Shine A Light

How to survive in prison

Amid a crisis of suicides and assaults across prisons in England and Wales, one former inmate offers advice on staying safe. (See also: Danger, overcrowding, no time to talk: a UK prison officer speaks out).

Carl Cattermole
4 April 2015
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A few years back I’d just been released from prison, where I'd been sent, like 70 per cent of male prisoners, for committing a non-violent crime. I’d done a hell of a long time locked up 23 hours a day in a single cell, stewing in my every thought. For countless hours I’d built up the moment of freedom. Instead, I found myself dumped outside the prison gates on an industrial estate somewhere in the Midlands.

Armed with a prison issue bin bag containing the clothes and books I hadn’t distributed to my friends who still had months and years left to serve, I had a rail warrant to the back corner of Essex where my girlfriend lived, and £40 in my wallet. That’s the standard amount they give prisoners on release – enough to buy heroin or drink for a weekend but very little else. Luckily I didn’t have a drug problem and I had a home to go to.

Looking back, I can say that I was feeling completely unhinged and unable to cope – I did have some support but no one could really understand what it was I’d been through. They were just happy to have me back and expected me to be on the same page. 


'Carl Cattermole'I’d spent SO much time locked up inside my own head, returning to the real world was complete cold water immersion. I had to learn everything again, including how to be myself.

I felt warped and self-conscious, I felt raw but at the same time dulled, I felt aggressive and cold-hearted but at the same time vulnerable. I felt disconnected from myself —and the girl I had been in love with, but I was too involved and couldn’t identify any of this at the time.

I vented part of my confusion and anger into writing HMP – A Survival Guide, a short book that is designed to help others.

Before I went to jail a good friend who’d already served time told me a few of the basics — what to take, what to expect, how to act, how to make beans on toast without a stove and how to boil water without a kettle. I benefitted from this information so much that I felt it was criminal (excuse the pun) to not pass this information on to others who may not know anyone to ask, or who may be too sheepish to ask their mates.

It was available free online and it went viral – more than 200,000 reads which is a lot for a book… it’s not just a mindless click on YouTube.

Fast forward three years and I’ve got a publishing deal, cartoons from Banx (Private Eye/FT), an encomium from Will Self, and I’ve re-written a lot of the text.

It now represents my greater understanding of what I went through. First time round it was “I had no problems whatsoever”, this time I talk about the long-term emotional damage that prison can do, especially if you don’t prepare properly.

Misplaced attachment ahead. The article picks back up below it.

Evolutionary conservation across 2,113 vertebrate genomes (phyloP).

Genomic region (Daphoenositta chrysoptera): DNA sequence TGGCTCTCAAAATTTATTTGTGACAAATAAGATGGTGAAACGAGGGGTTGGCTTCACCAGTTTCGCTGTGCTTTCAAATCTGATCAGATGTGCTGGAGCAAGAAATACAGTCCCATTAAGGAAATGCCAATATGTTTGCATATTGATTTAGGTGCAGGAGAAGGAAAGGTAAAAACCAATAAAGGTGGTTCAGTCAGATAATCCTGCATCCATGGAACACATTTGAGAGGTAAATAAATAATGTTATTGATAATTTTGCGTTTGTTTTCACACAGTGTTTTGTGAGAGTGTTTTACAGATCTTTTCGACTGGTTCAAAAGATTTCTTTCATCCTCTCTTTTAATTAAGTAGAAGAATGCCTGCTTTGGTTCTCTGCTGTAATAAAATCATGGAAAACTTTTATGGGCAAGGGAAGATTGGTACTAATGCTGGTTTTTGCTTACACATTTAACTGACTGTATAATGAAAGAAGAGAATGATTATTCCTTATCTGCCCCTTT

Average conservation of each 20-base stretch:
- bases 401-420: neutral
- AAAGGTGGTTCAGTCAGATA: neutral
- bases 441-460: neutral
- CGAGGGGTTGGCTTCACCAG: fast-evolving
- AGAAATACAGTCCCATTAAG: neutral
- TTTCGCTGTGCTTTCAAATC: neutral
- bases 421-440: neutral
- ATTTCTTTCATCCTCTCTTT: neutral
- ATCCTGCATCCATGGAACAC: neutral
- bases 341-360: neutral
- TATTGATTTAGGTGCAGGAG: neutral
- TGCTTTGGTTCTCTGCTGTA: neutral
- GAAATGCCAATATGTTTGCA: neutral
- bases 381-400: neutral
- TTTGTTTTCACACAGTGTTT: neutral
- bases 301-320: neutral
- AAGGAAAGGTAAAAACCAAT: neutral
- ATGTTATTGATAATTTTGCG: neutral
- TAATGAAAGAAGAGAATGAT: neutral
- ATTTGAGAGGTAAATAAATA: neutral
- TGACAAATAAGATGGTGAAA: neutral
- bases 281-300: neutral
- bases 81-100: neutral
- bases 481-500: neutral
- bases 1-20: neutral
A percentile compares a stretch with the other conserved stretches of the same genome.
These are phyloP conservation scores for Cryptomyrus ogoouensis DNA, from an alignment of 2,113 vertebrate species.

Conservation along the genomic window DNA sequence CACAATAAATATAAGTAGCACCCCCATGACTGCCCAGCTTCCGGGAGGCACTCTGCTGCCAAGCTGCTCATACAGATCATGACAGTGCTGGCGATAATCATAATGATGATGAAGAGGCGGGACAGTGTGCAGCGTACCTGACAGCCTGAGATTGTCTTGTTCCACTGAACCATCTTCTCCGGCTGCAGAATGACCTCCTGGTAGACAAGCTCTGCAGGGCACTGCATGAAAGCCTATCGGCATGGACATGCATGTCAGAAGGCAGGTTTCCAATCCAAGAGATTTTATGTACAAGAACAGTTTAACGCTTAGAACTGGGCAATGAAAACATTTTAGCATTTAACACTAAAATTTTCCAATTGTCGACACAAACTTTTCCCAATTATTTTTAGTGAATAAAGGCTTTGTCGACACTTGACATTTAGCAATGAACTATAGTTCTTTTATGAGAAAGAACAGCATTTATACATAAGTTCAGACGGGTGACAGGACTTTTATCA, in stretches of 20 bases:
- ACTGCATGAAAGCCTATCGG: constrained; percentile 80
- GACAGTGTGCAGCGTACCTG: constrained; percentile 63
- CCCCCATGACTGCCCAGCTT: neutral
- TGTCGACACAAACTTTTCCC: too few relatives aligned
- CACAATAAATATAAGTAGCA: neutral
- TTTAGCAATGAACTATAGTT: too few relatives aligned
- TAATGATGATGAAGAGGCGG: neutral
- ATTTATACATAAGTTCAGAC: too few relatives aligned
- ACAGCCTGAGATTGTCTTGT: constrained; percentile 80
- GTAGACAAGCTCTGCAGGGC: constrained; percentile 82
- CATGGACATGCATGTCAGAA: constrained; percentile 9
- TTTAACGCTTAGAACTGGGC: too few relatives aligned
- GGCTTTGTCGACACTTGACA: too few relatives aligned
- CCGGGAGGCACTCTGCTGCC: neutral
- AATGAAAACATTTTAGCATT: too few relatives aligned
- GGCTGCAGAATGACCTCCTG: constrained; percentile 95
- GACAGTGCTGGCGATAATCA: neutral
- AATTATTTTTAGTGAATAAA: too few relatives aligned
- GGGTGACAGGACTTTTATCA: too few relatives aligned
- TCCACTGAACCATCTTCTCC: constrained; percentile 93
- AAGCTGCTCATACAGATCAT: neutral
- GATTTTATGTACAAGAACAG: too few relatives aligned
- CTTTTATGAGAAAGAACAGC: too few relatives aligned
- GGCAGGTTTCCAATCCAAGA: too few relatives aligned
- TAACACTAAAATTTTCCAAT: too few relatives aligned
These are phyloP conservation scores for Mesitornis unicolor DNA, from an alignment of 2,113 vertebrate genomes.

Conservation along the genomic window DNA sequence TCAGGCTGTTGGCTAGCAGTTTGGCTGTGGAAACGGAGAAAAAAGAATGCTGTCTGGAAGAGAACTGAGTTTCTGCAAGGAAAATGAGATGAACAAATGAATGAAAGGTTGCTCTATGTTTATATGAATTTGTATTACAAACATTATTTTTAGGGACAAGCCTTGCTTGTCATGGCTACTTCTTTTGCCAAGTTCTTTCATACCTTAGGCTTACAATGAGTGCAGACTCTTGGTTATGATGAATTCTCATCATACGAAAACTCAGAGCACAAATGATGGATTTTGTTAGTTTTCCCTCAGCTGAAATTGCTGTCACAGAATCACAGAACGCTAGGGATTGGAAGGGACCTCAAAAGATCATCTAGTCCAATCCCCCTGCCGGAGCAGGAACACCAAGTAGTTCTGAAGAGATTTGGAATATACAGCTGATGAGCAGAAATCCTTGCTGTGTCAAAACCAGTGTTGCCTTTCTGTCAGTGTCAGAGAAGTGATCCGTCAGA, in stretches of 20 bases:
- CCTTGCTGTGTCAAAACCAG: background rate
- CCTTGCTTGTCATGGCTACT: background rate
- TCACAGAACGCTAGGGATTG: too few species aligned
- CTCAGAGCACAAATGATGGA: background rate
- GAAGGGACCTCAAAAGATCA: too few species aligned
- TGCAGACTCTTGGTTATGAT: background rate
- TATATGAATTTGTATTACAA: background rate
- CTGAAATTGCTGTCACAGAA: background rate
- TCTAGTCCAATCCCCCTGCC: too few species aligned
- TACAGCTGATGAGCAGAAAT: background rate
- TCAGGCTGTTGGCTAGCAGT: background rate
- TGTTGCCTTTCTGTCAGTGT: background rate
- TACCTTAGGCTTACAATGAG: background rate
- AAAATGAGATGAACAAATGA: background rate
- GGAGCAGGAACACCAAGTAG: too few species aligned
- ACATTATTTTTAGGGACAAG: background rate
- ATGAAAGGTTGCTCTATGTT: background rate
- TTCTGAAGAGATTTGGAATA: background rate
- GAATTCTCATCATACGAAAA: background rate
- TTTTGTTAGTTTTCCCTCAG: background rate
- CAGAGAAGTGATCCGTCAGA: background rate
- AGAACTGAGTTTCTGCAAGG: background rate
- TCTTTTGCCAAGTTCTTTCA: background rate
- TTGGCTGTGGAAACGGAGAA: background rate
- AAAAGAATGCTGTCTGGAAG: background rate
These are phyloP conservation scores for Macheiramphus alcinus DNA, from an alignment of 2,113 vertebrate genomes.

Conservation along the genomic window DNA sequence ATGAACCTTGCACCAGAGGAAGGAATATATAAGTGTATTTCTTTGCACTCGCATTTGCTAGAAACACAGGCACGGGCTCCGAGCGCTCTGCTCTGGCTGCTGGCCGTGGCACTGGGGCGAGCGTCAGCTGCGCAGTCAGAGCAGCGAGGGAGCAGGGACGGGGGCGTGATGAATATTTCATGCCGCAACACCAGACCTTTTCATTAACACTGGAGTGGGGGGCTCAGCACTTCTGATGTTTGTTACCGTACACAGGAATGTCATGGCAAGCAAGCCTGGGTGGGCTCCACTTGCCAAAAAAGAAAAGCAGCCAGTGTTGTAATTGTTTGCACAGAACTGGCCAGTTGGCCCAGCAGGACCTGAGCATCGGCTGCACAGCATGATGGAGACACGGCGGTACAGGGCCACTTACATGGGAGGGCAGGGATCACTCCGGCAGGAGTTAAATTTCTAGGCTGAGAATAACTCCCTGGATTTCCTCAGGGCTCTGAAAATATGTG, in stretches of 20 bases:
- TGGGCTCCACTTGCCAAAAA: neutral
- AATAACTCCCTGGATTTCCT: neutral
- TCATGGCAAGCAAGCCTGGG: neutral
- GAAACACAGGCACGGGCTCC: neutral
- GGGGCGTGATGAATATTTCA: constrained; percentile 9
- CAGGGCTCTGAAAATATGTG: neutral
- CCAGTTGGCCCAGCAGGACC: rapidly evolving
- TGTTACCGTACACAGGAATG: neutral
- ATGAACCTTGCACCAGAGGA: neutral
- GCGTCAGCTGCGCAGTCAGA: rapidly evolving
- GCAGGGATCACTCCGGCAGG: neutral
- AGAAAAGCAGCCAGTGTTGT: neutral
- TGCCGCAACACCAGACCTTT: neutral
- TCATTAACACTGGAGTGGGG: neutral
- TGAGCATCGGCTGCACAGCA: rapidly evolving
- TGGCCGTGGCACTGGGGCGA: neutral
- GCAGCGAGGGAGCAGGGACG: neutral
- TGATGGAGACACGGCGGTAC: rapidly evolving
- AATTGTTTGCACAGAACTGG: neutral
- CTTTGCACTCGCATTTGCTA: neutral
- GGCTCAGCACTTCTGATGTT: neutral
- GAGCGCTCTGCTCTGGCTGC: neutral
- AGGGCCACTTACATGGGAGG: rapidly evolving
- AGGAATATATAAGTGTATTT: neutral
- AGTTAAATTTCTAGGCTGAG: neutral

Family and strong links with your support network are what get you through jail and play by far the largest part in a genuine rehabilitation.

But the prison system systematically breaks these roots, by moving you to the other side of the country when you have a wife and children who can’t afford to visit, offering you only two visits a month even if you’re well behaved (threatening you with withdrawing your interaction with your loved ones is deeply screwed up – don’t get me started), and limiting access to the unaffordable telephones, not even letting you receive books.

This is happening to 85,000 prisoners and their proliferating numbers of innocent loved ones right at this minute. 

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@BanxCartoonsIt’s not complicated. The less damage is done to people’s ties with their loved ones, the less people’s minds are warped whilst they are in prison, the less rehabilitation work is needed and the less people are going to reoffend.

But whilst we’re still in this screwed up situation created by electioneering politicians, I want to suggest a few easy ways to survive this dehumanising experience.

In the book I start with the small things…

How to write letters from both sides of the wall.

How to deal with the visit room trauma, watched over by CCTV cameras and over-zealous screws, all the prisoners sat there wearing hi-vis tabards like some kind of cycle proficiency trainees trying to not spill the emotional beans.

How you should get involved in education and get stuck into books rather than channel-hopping, and how you should take things like bedsheets.

It seems so trivial but your own bedsheets make you feel at home, whereas the bobbled, mouthwash-green, prison-issue bedsheets that have had the seams ripped out (for rope) make you feel more at-sea and institutionalised. 

Besides the core audience of potential prisoners and their families, I’m writing for the law-abiding taxpayer, politicians (not sure if they count as taxpayers), judges and anybody else who actually cares about society.

In 30-something pages that are good natured and funny, people will learn about the reality of prison as opposed to the media stereotype of A) a Butlins for burglars and sex-offenders or B) an encampment of facially tattooed lumpen-savages.

Anyway, there’s so much more to go into… that’s why I wrote a book. It’s not-for-profit, available free online as a PDF, or if you want to keep your eyes circular you can order a hard copy for just £4 from right here


Thanks to @BanxCartoons for letting us publish his work.




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